Friday, September 14, 2007

Is there an identity management detective in the house?

I had a meeting here in Dresden with a CIO from a 500,000 employee German company. The basis for the meeting was to listen to the CIO's biggest pain points and determine how our company could help them.

The discussion was very interesting overall but especially interesting for me when he started describing the problems he was having with Active Directory identity management. When I started to drill into the problem he was completely unable to tell me who or what was changing Active Directory. In their environment it was simply impossible to know who (or what) was making changes.

The company is so political that he can't even get departments or divisions to answer the simple question of: "If you have a program or process that is creating, updating or deleting attributes or objects from Active Directory please describe."

Traditionally, our role as an ISV is to sell a product and start rationalizing the identity "crisis" for that customer. But what happens when you can't even identify who or what is making changes to an identity repository? Do you simply respond with a train load of consultants to start doing interviews and mapping processes? I guess that's an answer but how long will that take and will it be accurate and complete? (Even if it is accurate and complete I can assure you it will probably be out of date the next day/week/month)

So what do you do to help in this situation? Is there a role for an identity management "detective"?

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Torbjorn said...

This is not an uncommon situation with a political situation blocking any steps towards changing the present situation.

I ran into a company that wanted to make a TCO estimate on their present IT infrastructure.

Corporate Managment gave support to the decision, we dug in and started to work. The more we looked the more we found ending up with a total of 165 parallel IT organisations working individually throughout the Group of companies.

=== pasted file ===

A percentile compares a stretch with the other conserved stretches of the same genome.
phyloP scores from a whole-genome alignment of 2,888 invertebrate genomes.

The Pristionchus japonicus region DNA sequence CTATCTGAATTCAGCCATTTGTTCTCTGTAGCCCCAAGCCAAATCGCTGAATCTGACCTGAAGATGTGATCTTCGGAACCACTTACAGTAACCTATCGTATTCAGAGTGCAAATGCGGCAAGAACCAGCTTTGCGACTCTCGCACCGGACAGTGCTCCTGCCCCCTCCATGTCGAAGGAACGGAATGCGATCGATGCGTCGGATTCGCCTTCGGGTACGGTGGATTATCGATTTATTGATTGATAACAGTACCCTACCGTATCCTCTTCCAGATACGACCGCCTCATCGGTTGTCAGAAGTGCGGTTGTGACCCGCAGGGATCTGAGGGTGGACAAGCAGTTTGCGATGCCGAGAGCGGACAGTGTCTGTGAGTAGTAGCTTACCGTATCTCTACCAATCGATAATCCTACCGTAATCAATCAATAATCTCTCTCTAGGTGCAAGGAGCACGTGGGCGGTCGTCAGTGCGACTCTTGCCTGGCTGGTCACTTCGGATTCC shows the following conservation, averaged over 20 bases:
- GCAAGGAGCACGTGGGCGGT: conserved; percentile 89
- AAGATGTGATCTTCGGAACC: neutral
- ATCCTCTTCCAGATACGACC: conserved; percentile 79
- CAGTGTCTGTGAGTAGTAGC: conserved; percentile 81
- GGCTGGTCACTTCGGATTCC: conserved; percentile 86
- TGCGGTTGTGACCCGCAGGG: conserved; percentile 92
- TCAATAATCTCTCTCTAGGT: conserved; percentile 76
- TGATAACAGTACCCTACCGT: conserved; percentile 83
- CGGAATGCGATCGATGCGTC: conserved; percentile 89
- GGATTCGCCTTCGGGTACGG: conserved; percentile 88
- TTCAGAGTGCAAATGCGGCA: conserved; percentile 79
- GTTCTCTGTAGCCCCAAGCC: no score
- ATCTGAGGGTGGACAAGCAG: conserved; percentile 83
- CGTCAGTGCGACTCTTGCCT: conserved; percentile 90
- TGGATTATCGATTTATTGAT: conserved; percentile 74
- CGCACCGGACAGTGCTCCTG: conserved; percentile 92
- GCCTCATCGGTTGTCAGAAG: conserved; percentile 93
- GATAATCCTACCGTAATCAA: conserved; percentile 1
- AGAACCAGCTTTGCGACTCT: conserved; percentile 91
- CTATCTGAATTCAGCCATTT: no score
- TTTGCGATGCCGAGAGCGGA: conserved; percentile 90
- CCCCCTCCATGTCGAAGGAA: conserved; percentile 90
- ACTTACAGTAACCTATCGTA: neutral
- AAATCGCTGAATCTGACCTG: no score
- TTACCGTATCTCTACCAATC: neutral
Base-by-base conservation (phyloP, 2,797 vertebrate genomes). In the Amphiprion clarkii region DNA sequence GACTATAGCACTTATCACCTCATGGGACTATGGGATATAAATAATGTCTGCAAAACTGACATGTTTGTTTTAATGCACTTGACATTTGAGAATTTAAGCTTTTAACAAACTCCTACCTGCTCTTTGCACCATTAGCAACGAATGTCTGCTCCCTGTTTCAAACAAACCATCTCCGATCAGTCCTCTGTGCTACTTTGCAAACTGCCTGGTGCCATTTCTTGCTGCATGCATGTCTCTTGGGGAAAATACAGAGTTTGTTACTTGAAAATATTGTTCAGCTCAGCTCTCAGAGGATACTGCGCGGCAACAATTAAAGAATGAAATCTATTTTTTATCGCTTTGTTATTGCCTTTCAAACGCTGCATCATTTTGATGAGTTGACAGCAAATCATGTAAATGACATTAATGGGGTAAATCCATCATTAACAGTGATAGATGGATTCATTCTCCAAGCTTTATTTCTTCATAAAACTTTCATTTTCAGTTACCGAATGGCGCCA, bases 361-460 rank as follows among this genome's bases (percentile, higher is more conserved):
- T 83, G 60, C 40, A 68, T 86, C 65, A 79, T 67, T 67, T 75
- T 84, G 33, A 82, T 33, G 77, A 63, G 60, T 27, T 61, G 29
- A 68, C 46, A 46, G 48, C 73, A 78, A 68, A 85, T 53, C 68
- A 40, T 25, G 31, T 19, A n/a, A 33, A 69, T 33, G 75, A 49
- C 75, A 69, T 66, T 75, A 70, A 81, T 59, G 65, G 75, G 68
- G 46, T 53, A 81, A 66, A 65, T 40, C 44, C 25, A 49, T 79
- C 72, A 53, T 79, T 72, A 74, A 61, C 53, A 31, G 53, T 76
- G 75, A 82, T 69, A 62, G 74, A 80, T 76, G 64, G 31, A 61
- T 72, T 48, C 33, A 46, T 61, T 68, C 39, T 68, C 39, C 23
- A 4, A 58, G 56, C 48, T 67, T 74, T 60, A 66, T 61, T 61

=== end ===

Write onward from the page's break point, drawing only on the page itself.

This is a matter for C-level managment to act on. Prior to that there really isn't anything to do to change the situation.

- Torbjorn

Anonymous said...

Technically, you could probably try and use auditing Tools like Quest's InTrust :-) to find out who is actually making changes.

Politically speaking, this won't help you a bit. What are you going to do after naming the persons doing the administration, if there is no way to get them to agree to some sort of common standard? As long as people are not willing to cooperate, the whole affair will be doomed from the start. Cooperation or the lack thereof is a part of company culture, and company culture is, to my opinion, defined by and led by example of the C-level management.

Not being an ID management person myself (just AD), I agree very much with torbjorn in that there's no technical solution to a problem whose origin is more in the psychological or organizational realm.

dimikagi said...

Assuming you get the go ahead, there is definitely an answer . . . Ethereal!

Yes, the humble packet sniffer can find a lot of this stuff if you are crafty with it. If you are handy with it, and some regular expressions, and get the blessing of your network admins and CIO, I would strongly suggest you put the packet sniffer onto a promiscuous port on one of your main switches.

Not only will you get some really interesting results, but you can track down a lot of stuff very quickly. Once you have a day's worth of packet captures, you can see everything that is in the clear, including LDAP calls (very bad), telnet session (shut those down!) and other naughty things that are probably not allowed.

And if they are allowed, you need to start reviewing your policies. Because even though you can do all this with the admins' and managers' permissions, there could be others already doing it without asking.